David May, Communications Intern

Part 1 of the 3-part series Insects and Our Forests. Read part 2 here and part 3 here.

Since the ‘90s, the scenic views of North America’s lushest western forests have become more and more splattered with a palette of rust and dark grey. Once only patches amongst the vast swathes of evergreen, entire mountainsides now stand barren. This widespread problem has many culprits, but perhaps the most infamous among them is the mountain pine beetle.

Another Ecosystem Unbalanced

Unlike many other insect blights, the mountain pine beetle is a non-invasive species, having coexisted with the forests they’ve now been destroying for many years. They inhabit many species of pine in ecosystems ranging from Mexico to British Columbia, and their reach is steadily growing. The trees they target have long since adapted to fight them, and, until relatively recently, the beetle was constrained to only minor outbreaks by the trees’ adaptive defenses and the killing frost of winter.

A mountain pine beetle excavating a tunnel in a ponderosa pine
A mature mountain pine beetle is not much bigger than a grain of rice. Photo credit: Whitney Cranshaw, Bugwood.org

However, this complex relationship has been upset by climate change, just like countless others around the globe. The rise in temperatures has opened up mountain-tops and other areas to the mountain pine beetle’s reach. This abundance of new resources, combined with less harsh winters and the increased amount of stress that drought and rising temperatures have put on trees, has led to a vicious cycle of infestation that has left enormous tracts of dead forest in its wake. Dead trees are some of the best fuel for a raging wildfire, making for a very dangerous combination with the ongoing drought.

The severity of this issue puts the mountain pine beetle at the top of the forestry service’s list. America and Canada have both been pouring funds into various programs in an effort to tamp down on the economic havoc that this bug has caused for the forestry and recreational industries of the west. In fact, the mountain pine beetle was the second beetle to ever have its genome sequenced, in an attempt to gain insight on how to best deal with this scourge.

Halting the Spread

Canada especially is going on the defensive. Having ravaged most of British Columbia (B.C.), the beetle has spread east into Alberta, and Canada’s boreal forests have a lot to lose. The lodgepole pine has been the predominant victim of choice for the beetle throughout the west, but as it has almost exhausted the available lodgepole population, it has begun to colonize other species. Now, it is reproducing in the jack pine, the major pine species of the boreal forest. This is a new environment for the mountain pine beetle, so it is difficult to predict exactly how it will spread. B.C. is projected to have lost 58% of all usable pine because of the beetle by 2017, and Canada is anxious to keep the threat from similarly spreading to other provinces.1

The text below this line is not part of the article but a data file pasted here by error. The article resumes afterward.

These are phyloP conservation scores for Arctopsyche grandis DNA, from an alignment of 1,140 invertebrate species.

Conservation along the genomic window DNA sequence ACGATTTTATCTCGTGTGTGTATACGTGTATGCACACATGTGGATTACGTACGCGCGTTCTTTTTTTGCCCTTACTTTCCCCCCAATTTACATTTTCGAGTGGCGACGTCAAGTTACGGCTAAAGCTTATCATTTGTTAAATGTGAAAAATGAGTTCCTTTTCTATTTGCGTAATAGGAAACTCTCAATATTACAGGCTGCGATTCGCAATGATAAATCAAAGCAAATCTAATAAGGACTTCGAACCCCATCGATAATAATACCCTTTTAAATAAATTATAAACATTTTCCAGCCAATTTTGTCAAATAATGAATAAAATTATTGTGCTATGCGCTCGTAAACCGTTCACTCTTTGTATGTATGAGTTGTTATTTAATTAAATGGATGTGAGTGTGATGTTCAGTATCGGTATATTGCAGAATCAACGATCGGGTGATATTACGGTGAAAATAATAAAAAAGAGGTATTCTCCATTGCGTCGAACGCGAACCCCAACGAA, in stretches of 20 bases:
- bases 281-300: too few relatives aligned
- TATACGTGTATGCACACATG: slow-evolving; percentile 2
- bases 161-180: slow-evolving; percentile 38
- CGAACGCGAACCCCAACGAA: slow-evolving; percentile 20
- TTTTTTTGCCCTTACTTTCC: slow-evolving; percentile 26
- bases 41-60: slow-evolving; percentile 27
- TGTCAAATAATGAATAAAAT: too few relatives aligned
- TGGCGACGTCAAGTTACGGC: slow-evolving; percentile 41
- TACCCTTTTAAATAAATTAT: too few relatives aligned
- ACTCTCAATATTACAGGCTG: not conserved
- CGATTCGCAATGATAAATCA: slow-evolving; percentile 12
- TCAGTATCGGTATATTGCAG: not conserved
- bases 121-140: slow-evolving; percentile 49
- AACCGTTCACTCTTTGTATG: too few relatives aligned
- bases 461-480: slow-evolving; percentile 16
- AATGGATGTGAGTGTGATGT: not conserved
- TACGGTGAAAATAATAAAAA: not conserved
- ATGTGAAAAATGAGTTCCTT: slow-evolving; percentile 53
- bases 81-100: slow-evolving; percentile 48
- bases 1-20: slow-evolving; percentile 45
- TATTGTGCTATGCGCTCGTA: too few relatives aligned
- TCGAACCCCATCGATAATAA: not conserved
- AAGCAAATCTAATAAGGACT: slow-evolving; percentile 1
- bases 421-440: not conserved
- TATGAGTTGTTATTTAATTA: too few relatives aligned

A damaged, multi-colored forest due to the mountain pine beetle
Trees can appear green and outwardly healthy for up to a year after initial infestation. Photo credit: U.S. Forest Service

Alberta’s highest priority for the mountain pine beetle is, above all else, containment. Any time a new infestation is detected, the area is immediately targeted to eradicate the beetle before the group can mature enough to fly again. This can be done by selective or area logging through various Forest Management Agreements that the Alberta Sustainable Resource Development office has with various companies and stakeholders. Much of this timber can still be used for various commercial purposes if harvested promptly enough. However, responding to these threats in a timely manner is tricky when trying to negotiate holding agreements with various parties and still attempting to meet long-term forestry goals.

Despite the destruction that the advance of the mountain pine beetle has caused, hope is found in new research being conducted. At the University of Alberta, pheromone “bait” is being studied to monitor and eventually trap beetles in certain areas. There is also promise in manipulating the various fungi that the beetles rely on to provide the nutrition they require. We at American Forests are doing our best to help as well, through our Endangered Western Forests program. With so much at stake, organizations of all kinds have come together to form a robust network of knowledge and resources. However, one thing is certain: the mountain pine beetle must be stopped.

More information on the mountain pine beetle outbreak can be found here!

Works Cited

  1. “Mountain pine beetle (factsheet).” Natural Resources Canada.  Government of Canada, n.d. Web. 07 July 2015